Book Review: OCDaniel by Welsey King

Cover of OCDaniel. Blue background with numbers, some crossed out with the letters OCD vertically-placed, Daniel spelled out acrostic style. Author Wesley King's name at the bottom right. There is a Q-Tip with yellow scribbles representing hair in the middle of the O.

Daniel has OCD…except he doesn’t know. He just knows about the “zaps” and other sensations he feels that compel him to flicker the lights or count his steps. He also knows he doesn’t want to be seen as anything other than a normal kid, and attempts to distance himself from anything that could make him look weird. That means no matter what, he never tells his family or his friends what he’s really thinking. That’s one of several conflicts in Wesley King’s OCDaniel, a middle grade novel about a quirky kid with a bunch of normal kid problems and a big secret.

This isn’t unusual for someone with OCD. Despite showing OCD traits as a child, it wasn’t until my 20’s until I got a firm diagnosis of OCD, similar to King’s own story he includes at the end of the book. Many people with OCD hide their symptoms, which is major reason why this book is so special.

But don’t be fooled into thinking King’s book is only about OCD! Daniel’s story is interwoven with the pressures of being the water boy on his school’s football team, figuring out girls, and a mysterious letter he receives from a “Fellow Star Child”. It’s also funny and charming, the title cover’s Q-Tip a nod to how Daniel is described by his coach.

For those looking for an empathetic and adventurous middle grade novel, OCDaniel should be on your to-read list. More ahead, but beware: spoilers are in the next section!

Spoilers Ahead

Daniel’s perception of normal is challenged when he receives a note from a “Fellow Star Child”, who turns out to be the girl others at his school call “Psycho Sara”. Sara has anxiety and schizophrenia and barely talks, often seen alone or with a TA. But Sara recognizes that Daniel is different. Once Daniel figures out the author of the note is Sara, she asks him to help her find out why her father disappeared. Daniel ends up being one of the only people she talks to, recognizing his OCD early in the novel. She doesn’t tell him it’s OCD until much later, finally giving Daniel answers about his quirks.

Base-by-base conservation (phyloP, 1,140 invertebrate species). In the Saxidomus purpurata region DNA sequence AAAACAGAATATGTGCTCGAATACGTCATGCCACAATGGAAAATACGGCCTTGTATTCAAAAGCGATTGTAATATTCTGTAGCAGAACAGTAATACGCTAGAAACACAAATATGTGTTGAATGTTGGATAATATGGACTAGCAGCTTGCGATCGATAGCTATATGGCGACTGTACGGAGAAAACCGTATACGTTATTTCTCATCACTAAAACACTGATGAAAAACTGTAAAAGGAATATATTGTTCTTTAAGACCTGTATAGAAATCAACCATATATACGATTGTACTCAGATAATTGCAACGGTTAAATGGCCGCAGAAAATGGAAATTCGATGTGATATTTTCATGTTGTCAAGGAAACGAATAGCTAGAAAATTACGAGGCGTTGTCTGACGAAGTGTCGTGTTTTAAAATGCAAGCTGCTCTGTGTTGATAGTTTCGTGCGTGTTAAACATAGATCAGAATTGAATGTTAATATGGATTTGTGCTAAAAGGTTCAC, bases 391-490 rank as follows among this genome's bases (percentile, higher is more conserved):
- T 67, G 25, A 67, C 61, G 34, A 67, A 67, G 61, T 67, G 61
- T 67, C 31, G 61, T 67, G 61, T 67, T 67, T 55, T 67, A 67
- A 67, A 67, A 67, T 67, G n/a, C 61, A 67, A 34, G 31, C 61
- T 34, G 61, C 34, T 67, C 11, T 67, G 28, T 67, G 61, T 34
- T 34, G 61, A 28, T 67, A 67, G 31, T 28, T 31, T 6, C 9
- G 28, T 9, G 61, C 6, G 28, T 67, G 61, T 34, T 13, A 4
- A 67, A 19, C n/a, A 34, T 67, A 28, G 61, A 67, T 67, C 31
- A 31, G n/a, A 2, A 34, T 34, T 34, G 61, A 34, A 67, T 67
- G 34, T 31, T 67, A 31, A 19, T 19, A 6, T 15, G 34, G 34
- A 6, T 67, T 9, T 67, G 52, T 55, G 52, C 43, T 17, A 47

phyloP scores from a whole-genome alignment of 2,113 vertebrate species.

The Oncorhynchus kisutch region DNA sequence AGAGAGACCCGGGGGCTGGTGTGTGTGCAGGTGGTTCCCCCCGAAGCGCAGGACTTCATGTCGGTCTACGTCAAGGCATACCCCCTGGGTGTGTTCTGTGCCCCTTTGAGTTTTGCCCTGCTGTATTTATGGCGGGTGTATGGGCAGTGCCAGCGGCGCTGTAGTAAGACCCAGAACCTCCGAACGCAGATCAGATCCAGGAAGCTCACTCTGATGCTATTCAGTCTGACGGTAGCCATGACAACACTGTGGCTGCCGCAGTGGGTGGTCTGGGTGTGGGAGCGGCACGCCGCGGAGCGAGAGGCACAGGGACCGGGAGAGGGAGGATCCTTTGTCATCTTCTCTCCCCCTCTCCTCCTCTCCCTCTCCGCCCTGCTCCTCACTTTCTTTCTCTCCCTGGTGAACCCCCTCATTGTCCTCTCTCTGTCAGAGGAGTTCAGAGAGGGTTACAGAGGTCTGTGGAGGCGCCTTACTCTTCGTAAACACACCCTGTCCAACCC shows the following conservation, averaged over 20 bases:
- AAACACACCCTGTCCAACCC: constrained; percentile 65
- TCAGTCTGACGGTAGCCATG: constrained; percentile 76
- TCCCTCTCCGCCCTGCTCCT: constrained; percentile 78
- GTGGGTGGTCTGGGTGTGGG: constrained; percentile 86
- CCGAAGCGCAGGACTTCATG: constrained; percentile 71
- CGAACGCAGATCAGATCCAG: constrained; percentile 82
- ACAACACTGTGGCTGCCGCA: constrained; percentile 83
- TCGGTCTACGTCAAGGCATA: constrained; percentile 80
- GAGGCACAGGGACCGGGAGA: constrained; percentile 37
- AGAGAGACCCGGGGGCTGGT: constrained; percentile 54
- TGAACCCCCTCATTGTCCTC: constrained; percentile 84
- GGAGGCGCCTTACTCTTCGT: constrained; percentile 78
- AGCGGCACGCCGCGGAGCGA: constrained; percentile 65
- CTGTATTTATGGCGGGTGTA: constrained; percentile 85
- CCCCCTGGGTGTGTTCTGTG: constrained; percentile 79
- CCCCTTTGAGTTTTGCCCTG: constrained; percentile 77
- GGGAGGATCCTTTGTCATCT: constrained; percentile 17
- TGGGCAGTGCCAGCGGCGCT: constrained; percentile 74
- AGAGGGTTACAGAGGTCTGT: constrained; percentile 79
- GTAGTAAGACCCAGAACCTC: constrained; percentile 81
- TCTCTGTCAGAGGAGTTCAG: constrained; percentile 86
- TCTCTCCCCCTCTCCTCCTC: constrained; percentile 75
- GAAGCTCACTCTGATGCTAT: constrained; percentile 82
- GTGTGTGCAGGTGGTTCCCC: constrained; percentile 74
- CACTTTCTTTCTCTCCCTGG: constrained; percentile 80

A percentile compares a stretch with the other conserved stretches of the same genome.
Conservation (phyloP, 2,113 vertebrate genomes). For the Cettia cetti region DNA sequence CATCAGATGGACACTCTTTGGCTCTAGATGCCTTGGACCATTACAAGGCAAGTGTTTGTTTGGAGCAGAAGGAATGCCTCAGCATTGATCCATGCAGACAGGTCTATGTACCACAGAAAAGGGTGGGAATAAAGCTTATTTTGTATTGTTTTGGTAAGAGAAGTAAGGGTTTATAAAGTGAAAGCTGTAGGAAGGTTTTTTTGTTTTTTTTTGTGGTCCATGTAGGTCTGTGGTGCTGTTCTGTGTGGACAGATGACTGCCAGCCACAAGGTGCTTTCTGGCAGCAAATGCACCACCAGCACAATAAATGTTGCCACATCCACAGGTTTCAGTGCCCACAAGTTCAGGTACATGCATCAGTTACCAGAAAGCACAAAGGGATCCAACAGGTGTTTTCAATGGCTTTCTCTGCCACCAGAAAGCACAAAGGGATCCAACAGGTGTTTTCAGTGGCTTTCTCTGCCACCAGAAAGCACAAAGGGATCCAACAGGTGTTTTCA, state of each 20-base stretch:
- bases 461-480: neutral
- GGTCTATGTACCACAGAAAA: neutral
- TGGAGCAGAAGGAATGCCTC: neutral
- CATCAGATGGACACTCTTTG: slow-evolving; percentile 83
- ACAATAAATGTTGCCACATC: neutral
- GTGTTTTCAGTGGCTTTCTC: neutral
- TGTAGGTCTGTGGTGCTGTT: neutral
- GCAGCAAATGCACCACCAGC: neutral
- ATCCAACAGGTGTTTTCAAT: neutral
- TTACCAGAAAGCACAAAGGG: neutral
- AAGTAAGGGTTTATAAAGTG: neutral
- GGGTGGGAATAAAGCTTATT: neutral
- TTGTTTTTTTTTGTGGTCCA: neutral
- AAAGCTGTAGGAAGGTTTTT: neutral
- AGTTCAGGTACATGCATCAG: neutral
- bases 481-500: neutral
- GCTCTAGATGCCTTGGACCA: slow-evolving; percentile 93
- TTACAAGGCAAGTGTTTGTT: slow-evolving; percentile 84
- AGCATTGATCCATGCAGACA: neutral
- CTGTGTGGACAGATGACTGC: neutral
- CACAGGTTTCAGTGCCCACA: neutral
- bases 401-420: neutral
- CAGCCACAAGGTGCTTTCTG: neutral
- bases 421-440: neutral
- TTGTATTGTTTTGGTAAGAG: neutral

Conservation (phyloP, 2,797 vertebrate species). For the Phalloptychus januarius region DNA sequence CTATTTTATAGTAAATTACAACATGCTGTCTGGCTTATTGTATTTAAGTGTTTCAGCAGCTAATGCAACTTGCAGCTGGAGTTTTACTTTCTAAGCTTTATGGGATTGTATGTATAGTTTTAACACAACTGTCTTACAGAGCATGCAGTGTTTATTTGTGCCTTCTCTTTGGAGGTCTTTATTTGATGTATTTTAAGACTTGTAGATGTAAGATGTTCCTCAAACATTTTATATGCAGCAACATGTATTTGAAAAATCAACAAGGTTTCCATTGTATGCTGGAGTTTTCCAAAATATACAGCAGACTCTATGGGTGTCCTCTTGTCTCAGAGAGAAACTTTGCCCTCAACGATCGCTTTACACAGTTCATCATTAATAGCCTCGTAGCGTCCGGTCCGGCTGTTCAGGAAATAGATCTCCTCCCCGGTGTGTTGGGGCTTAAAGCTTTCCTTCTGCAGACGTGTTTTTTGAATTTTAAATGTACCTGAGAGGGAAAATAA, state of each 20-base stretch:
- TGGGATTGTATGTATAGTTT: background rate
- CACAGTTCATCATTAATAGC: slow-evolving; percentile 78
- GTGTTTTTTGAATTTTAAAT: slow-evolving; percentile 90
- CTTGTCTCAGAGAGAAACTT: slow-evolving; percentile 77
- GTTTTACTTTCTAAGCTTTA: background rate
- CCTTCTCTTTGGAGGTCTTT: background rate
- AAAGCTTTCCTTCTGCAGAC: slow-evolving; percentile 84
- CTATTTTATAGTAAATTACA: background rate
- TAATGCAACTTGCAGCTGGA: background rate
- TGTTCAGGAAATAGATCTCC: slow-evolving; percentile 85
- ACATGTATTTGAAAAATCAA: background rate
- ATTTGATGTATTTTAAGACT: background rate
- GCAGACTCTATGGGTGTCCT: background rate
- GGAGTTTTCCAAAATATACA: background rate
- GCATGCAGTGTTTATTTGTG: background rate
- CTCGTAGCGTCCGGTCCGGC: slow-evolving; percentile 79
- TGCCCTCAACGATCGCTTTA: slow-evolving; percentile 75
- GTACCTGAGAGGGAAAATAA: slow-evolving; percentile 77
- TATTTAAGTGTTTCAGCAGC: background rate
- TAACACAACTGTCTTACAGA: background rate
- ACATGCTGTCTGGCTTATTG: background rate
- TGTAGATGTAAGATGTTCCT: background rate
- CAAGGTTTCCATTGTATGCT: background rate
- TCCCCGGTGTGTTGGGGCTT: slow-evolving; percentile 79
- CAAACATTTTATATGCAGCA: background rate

Daniel also grapples with the relief of knowing that OCD is a condition shared by many and the stigma of being seen as “crazy”. His friendship with Sara challenges his perception of normalcy and the value of being himself. At the same time, Daniel juggles being temporarily promoted to kicker on the football team, his crush on Raya Singh (and maybe even Sara), writing his own book, and investigating the alleged murder of Sara’s father at the hands of her mother’s boyfriend.

His friendship with Sara helps him to embrace his true personality, someone who loves writing and talking about global politics. Daniel realizes he doesn’t need to “play it cool” anymore.

Daniel also helps Sara discover what her mother and her boyfriend have been hiding from her: her father died from an overdose, partially spurred on by his own mental illness that is similar to Sara’s.

Despite the heavy topics, King writes a very real depiction of two characters struggling with their own battles and embracing their strengths at once. The mystery and romance storylines also keeps readers engaged up until the very end, when Daniel embraces his new nickname: OCDaniel.

Further Reading

In 2020, a prequel about Sara called Sara and the Search for Normal was published.

OCDaniel is one of several books included in my “Books About OCD Written by Authors with OCD” blog post. Look there for more suggestions of what to read next.

Book Review: I Lived on Butterfly Hill by Majorie Agosín

Image Courtesy of Simon and Schuster

If you’re look for your next middle grade read, why not try one that’s perfect for Hispanic Heritage Month?

I Lived on Butterfly Hill is a gorgeous realistic fiction book for middle grade children. Marjorie Agosín’s background as both Chilean and Jewish makes eleven year-old Celeste’s horrific experiences more authentic. Though what is happening in the book is scary, Celeste’s perspective helps to introduce the Pinochet takeover in a way children can understand without downplaying the seriousness of the situation. 

The focus of the first section of the book is the abrupt transition from a peaceful experience under Presidente Alarcon to the takeover of the Pinochet dictatorship.Though I was personally unfamiliar with the events, Agosín uses older characters to delicately explain the parallels between Nazi Germany and Chile to Celeste and to the reader.

Celeste’s family as well as several families around her neighborhood (Butterfly Hill)  are considered as “subversives”, or those threatening the integrity of the new government’s authority. Celeste loves poetry and her parents are doctors who believe in universal healthcare and other human rights, which threaten the new government’s sense of order. Celeste’s friend Cristóbal carries a pendulum around with him that he claims can predict the future. At the beginning of the book, he uses it in front of his friends, but is forced to hide it from guards as soon as the takeover begins. Just like how Cristobal must hide his interests, Celeste’s parents decide to go into hiding after receiving death threats. Eventually, Celeste is told she must move in with her Tía who lives in Maine and learn and adapt to American culture. 

The book, which is a winner of the Pura Belpre Award, also has beautiful black and white illustrations by Lee White to accompany Celeste’s journey. This book masterfully depicts the hardships and triumphs of those living abroad to escape oppression. 

I Lived on Butterfly Hill 

Written by Marjorie Agosín

Illustrated by Lee White

Ages 10 to 14 | 454 pages

Publisher | Atheneum Books for Young Readers

$9.99 US